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Math Help - A question regarding Bernoulli distribution with a Normal distribution variable

  1. #1
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    A question regarding Bernoulli distribution with a Normal distribution variable

    This is from an old PhD exam:

    Given X_1, X_2, \ldots , X_n are i.i.d. to  N( \mu , 1 )

    And define Y_i = I \{ X_i < 0 \}

    Then Y_1, Y_2, \ldots , Y_n are i.i.d. to Bernoulli(p) where p = Pr (X<0) = \Phi (- \mu )

    Now, my question really is... Why is Pr (X<0) = \Phi (- \mu ) ?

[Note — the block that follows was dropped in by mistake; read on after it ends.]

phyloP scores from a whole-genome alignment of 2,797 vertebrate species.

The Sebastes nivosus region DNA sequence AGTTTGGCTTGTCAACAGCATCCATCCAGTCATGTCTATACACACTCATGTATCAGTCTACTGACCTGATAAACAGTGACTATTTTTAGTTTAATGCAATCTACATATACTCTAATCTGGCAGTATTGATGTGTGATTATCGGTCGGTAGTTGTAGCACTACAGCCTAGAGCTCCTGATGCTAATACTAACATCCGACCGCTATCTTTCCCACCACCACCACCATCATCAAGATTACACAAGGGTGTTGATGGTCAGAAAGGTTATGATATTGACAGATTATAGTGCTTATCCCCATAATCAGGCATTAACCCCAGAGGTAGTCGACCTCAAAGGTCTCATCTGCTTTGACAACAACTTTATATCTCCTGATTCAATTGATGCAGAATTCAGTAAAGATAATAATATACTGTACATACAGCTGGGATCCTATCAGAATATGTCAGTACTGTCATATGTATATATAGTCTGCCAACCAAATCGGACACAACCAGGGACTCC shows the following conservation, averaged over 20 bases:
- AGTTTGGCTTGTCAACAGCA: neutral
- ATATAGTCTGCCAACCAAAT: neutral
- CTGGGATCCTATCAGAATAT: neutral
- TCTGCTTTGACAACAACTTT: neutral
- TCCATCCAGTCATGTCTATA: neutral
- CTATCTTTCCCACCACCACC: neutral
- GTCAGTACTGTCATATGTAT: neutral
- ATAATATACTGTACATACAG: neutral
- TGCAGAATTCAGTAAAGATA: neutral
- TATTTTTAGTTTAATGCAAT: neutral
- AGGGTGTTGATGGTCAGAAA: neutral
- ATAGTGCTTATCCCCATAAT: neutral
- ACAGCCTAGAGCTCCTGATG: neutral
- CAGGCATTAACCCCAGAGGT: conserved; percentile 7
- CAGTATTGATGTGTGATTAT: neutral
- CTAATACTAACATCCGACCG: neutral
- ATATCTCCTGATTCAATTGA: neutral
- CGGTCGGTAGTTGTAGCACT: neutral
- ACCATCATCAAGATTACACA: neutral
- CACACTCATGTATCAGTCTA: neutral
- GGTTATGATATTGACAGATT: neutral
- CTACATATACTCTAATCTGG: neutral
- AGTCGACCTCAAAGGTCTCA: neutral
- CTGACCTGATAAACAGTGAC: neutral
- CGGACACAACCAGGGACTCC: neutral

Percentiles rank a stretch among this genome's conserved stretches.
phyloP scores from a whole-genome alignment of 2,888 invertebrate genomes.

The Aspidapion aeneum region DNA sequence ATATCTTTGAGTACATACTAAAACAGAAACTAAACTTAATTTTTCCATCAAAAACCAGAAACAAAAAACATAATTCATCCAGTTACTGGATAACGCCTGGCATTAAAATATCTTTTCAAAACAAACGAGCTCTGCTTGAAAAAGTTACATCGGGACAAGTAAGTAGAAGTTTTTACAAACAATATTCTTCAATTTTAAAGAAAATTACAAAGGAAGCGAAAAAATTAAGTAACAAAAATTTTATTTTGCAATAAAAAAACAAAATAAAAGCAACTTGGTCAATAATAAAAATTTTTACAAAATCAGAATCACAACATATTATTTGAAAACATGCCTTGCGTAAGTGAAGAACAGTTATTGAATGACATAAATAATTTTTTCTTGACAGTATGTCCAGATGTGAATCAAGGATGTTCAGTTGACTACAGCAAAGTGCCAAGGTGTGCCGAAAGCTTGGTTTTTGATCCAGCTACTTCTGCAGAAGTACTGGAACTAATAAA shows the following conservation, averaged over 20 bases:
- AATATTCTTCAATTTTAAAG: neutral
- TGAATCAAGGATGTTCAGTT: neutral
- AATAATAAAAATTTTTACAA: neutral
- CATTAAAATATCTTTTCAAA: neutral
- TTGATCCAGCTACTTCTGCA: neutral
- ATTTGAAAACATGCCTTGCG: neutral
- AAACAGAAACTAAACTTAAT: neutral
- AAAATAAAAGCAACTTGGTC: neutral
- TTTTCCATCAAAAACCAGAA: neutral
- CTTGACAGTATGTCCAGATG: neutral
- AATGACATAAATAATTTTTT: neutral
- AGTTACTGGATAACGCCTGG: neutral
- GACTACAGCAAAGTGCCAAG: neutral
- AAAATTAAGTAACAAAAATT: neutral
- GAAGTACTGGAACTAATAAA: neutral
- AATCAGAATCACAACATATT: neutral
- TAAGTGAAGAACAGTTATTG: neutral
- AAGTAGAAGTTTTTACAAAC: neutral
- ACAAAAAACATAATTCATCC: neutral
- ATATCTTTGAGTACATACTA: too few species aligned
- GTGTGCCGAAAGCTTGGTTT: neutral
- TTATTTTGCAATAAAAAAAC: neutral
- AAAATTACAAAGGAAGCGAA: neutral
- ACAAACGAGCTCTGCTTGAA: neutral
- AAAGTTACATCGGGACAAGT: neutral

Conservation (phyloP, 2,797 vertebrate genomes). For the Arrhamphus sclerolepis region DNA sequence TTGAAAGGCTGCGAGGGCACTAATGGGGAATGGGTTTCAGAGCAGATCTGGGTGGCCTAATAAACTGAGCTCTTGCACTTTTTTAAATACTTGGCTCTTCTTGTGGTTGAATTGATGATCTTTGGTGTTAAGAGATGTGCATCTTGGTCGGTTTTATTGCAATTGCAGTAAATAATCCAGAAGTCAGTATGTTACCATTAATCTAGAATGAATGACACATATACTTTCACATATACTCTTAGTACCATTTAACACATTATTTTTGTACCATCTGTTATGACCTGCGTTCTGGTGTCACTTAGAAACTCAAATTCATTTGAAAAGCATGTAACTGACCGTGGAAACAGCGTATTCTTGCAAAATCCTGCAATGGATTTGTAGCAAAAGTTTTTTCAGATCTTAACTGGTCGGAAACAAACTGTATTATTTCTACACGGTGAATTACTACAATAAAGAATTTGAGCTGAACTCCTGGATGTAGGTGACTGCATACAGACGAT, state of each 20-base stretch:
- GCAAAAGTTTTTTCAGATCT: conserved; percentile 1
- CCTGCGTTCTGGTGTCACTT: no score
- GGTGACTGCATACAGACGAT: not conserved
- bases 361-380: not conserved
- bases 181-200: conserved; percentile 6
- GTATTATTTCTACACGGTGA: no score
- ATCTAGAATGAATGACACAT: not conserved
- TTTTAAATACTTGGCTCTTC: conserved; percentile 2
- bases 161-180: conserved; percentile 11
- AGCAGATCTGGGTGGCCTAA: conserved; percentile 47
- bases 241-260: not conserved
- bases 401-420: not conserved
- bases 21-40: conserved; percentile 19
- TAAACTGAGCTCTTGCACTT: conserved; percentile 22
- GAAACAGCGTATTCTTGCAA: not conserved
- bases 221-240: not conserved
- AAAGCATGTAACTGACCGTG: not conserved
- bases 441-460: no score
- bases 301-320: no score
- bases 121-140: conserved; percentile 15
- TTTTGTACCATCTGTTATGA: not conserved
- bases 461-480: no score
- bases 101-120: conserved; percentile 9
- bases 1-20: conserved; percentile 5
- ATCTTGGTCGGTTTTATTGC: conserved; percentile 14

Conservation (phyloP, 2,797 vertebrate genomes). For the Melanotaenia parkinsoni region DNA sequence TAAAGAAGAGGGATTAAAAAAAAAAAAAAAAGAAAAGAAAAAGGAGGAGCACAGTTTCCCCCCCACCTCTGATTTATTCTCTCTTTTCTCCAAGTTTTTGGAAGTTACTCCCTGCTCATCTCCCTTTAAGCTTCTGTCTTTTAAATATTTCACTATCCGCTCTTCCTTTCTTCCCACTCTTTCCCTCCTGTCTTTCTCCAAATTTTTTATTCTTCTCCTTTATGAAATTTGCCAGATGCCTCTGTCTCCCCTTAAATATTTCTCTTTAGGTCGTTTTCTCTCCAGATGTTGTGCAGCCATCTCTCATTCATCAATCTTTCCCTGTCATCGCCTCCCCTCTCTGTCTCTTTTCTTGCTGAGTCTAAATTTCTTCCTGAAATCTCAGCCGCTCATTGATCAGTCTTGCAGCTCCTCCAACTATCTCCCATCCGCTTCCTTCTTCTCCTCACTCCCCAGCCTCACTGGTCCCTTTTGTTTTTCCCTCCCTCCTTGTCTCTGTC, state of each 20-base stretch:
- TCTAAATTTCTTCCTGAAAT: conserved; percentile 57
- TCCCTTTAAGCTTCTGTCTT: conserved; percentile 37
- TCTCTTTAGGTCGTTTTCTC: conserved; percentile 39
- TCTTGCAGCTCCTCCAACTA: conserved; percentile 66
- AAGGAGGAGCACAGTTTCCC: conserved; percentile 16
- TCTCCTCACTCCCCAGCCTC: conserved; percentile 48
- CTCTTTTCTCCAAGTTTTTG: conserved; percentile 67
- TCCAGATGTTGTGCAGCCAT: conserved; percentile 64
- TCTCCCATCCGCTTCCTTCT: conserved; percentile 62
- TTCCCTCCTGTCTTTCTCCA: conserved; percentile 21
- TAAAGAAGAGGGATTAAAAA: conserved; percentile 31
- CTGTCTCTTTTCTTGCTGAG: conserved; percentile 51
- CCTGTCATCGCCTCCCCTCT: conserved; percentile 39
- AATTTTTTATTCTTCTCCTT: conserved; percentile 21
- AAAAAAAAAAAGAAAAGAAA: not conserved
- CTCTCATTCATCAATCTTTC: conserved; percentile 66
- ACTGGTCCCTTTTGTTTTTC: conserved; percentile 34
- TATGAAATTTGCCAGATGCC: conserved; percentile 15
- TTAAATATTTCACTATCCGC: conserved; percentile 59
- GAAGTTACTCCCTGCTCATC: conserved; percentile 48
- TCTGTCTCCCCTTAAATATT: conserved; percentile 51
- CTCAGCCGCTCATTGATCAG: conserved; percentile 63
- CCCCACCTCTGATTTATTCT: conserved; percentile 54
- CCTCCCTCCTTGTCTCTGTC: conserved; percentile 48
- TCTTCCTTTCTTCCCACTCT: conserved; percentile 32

Thank you!
    Last edited by tttcomrader; July 29th 2013 at 09:40 AM.
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  2. #2
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    Re: A question regarding Bernoulli distribution with a Normal distribution variable

    This is obvious from a picture. If f(x) is the the p.d.f. of X and ϕ(x) is the p.d.f. of the standard normal distribution, then f(x) is ϕ(x) shifted μ to the right. Therefore, the area under f(x) up to 0 is the same as the area under ϕ(x) up to -μ. More formally, f(x) = ϕ(x - μ), so

    F(x)=\int_{-\infty}^x f(t)\,dt= \int_{-\infty}^x \phi(t-\mu)\,dt= \int_{-\infty}^{x-\mu} \phi(s)\,ds= \Phi(x-\mu)

    In general, if F(x) is a c.d.f. of a normal distribution with mean μ and deviation σ, then F(x)=\Phi((x-\mu)/\sigma).
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